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Jost Gippert: Our Featured Linguist!

"Buenos dias", "buenas noches" -- this was the first words in a foreign language I heard in my life, as a three-year old boy growing up in developing post-war Western Germany, where the first gastarbeiters had arrived from Spain. Fascinated by the strange sounds, I tried to get to know some more languages, the only opportunity being TV courses of English and French -- there was no foreign language education for pre-teen school children in Germany yet in those days. Read more



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What is English? And Why Should We Care?

By: Tim William Machan

To find some answers Tim Machan explores the language's present and past, and looks ahead to its futures among the one and a half billion people who speak it. His search is fascinating and important, for definitions of English have influenced education and law in many countries and helped shape the identities of those who live in them.


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Medical Writing in Early Modern English

Edited by Irma Taavitsainen and Paivi Pahta

This volume provides a new perspective on the evolution of the special language of medicine, based on the electronic corpus of Early Modern English Medical Texts, containing over two million words of medical writing from 1500 to 1700.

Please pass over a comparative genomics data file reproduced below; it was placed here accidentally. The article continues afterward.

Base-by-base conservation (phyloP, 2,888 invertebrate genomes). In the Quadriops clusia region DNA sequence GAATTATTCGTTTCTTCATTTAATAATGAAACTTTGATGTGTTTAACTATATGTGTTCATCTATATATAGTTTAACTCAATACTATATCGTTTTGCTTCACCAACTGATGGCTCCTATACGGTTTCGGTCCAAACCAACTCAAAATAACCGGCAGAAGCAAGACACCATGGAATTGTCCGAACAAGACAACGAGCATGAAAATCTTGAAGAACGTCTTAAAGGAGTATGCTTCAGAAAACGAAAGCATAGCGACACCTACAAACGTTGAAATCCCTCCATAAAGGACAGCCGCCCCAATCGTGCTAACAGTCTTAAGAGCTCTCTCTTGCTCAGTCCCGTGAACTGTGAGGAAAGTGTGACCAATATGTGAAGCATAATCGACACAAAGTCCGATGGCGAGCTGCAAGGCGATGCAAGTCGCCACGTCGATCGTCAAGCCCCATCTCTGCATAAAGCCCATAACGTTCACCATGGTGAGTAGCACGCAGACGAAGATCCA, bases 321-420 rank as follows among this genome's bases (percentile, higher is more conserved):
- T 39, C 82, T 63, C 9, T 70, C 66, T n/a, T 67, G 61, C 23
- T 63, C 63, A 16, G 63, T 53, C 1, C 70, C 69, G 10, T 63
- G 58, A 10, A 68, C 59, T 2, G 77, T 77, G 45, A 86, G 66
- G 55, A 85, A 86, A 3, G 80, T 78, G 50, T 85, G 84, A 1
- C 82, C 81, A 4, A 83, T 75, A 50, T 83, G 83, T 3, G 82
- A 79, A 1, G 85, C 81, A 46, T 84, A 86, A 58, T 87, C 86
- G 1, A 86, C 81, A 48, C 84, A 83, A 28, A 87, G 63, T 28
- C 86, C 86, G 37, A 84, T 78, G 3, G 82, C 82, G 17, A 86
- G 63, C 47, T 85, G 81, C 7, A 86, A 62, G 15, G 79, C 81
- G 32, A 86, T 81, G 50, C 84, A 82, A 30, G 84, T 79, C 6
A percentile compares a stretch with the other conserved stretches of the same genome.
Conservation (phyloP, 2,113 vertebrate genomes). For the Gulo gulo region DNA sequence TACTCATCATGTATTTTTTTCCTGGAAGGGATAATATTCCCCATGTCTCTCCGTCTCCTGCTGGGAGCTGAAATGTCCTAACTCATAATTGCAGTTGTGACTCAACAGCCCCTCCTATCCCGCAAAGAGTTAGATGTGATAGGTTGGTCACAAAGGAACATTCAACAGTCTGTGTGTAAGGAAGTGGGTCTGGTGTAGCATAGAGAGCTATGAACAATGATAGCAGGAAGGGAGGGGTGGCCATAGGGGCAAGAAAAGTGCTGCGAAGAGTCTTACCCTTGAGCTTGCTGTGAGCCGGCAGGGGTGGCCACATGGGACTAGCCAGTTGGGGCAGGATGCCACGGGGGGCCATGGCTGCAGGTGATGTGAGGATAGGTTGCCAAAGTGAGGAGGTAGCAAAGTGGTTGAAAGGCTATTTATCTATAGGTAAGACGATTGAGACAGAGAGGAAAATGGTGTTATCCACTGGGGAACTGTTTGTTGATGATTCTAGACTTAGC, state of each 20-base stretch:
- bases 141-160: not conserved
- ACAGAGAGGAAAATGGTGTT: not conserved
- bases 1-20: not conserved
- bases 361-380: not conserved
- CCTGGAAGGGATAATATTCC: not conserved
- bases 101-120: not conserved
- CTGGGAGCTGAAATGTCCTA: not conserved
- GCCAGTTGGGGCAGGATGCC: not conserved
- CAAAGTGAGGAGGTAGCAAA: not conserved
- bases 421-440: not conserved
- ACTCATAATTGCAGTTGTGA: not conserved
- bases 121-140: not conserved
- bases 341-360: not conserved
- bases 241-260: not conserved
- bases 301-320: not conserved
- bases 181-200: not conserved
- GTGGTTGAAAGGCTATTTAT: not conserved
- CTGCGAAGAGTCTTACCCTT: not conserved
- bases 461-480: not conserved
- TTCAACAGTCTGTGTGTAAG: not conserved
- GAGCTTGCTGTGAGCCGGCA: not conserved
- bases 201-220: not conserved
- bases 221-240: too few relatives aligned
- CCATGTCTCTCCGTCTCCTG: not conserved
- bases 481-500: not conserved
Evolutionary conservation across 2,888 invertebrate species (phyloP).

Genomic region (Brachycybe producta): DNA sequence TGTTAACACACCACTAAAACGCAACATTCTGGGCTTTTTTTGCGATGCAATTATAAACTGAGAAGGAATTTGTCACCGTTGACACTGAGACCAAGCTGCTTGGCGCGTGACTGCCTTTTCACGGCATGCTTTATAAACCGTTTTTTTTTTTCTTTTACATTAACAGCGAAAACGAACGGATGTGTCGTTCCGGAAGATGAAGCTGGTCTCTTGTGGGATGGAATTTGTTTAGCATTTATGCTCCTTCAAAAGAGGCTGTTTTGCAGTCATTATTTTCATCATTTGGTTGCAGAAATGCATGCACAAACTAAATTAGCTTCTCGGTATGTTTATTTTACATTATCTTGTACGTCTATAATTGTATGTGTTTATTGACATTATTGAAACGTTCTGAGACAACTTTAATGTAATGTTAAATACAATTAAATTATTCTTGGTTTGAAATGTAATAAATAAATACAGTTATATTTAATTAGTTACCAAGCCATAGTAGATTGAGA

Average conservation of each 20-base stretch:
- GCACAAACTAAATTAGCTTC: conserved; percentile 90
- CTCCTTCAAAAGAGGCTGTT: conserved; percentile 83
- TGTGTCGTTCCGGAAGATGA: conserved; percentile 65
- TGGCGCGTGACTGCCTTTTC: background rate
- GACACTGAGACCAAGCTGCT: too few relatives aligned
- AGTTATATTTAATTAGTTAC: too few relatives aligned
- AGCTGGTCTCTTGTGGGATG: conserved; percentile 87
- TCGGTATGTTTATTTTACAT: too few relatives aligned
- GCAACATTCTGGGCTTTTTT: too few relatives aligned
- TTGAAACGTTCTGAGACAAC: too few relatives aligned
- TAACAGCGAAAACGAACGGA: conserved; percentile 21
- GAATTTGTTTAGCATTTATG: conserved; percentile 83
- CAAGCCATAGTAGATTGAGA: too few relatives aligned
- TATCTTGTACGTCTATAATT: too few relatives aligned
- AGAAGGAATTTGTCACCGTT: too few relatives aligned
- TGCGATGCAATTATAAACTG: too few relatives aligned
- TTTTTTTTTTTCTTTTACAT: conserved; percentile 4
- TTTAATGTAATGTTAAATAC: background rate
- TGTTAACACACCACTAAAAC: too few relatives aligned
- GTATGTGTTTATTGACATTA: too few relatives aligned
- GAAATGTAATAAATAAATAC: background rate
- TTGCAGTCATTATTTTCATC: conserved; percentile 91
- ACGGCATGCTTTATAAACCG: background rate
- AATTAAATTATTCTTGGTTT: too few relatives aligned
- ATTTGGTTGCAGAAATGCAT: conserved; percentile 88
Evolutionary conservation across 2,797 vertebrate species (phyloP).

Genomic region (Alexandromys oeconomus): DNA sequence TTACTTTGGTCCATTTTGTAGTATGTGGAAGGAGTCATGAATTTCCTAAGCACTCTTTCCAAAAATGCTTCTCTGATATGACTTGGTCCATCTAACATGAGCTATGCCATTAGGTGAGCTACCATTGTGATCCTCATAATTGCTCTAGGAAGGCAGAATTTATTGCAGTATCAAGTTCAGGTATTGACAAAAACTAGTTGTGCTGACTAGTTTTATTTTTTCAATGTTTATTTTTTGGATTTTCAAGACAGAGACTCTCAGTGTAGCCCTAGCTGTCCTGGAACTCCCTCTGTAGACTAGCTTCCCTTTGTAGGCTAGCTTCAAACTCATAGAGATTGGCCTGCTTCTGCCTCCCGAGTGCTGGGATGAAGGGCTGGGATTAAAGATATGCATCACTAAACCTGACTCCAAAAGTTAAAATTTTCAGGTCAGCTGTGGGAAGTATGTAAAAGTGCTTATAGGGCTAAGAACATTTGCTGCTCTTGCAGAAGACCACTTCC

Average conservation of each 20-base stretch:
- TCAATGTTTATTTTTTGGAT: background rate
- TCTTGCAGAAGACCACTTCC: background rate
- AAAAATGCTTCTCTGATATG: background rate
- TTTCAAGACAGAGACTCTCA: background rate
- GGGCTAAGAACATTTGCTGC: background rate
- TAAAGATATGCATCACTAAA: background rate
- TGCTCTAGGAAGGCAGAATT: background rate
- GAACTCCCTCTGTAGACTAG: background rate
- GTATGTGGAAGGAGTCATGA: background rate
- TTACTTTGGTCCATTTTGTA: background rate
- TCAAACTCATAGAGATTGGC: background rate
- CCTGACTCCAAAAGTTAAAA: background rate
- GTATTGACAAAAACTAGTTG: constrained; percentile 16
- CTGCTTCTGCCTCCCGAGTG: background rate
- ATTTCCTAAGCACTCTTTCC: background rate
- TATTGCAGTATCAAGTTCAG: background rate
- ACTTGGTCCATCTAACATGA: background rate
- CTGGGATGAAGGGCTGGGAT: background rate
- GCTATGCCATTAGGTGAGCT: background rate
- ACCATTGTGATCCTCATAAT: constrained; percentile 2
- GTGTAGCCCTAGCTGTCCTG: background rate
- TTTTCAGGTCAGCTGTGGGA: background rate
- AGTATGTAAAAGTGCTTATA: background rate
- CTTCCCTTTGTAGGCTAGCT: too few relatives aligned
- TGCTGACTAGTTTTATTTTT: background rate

Book Information

   
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Title: Defective Paradigms
Subtitle: Missing Forms and What They Tell Us
Edited By: Matthew Baerman
Greville G. Corbett
Dunstan Brown
Series Title: Proceedings of the British Academy
Description:

An important design feature of language is the use of productive patterns
in inflection. In English, we have pairs such as 'enjoy' ~ 'enjoyed',
'agree' ~ 'agreed', and many others. On the basis of this productive
pattern, if we meet a new verb 'transduce' we know that there will be the
form 'transduced'. Even if the pattern is not fully regular, there will be
a form available, as in 'understand' ~ 'understood'. Surprisingly, this
principle is sometimes violated, a phenomenon known as defectiveness, which
means there is a gap in a word's set of forms: for example, given the verb
'forego', many if not most people are unwilling to produce a past tense.

Although such gaps have been known to us since the days of Classical
grammarians, they remain poorly understood. Defectiveness contradicts basic
assumptions about the way inflectional rules operate, because it seems to
require that speakers know that for certain words, not only should one not
employ the expected rule, one should not employ any rule at all. This is a
serious problem, since it is probably safe to say that all reigning models
of grammar were designed as if defectiveness did not exist, and would lose
a considerable amount of their elegance if it were properly factored in.

This volume addressed these issues from a number of analytical approaches -
historical, statistical and theoretical - and by using studies from a range
of languages.

Publication Year: 2010
Publisher: Oxford University Press
Review: Read the review
BibTex: View BibTex record
Linguistic Field(s): Syntax
Issue: All announcements sent out by The LINGUIST List are emailed to our subscribers and archived with the Library of Congress.
Click here to see the original emailed issue.

Versions:
Format: Hardback
ISBN: 0197264603
ISBN-13: 9780197264607
Pages: 200
Prices: U.S. $ 75.00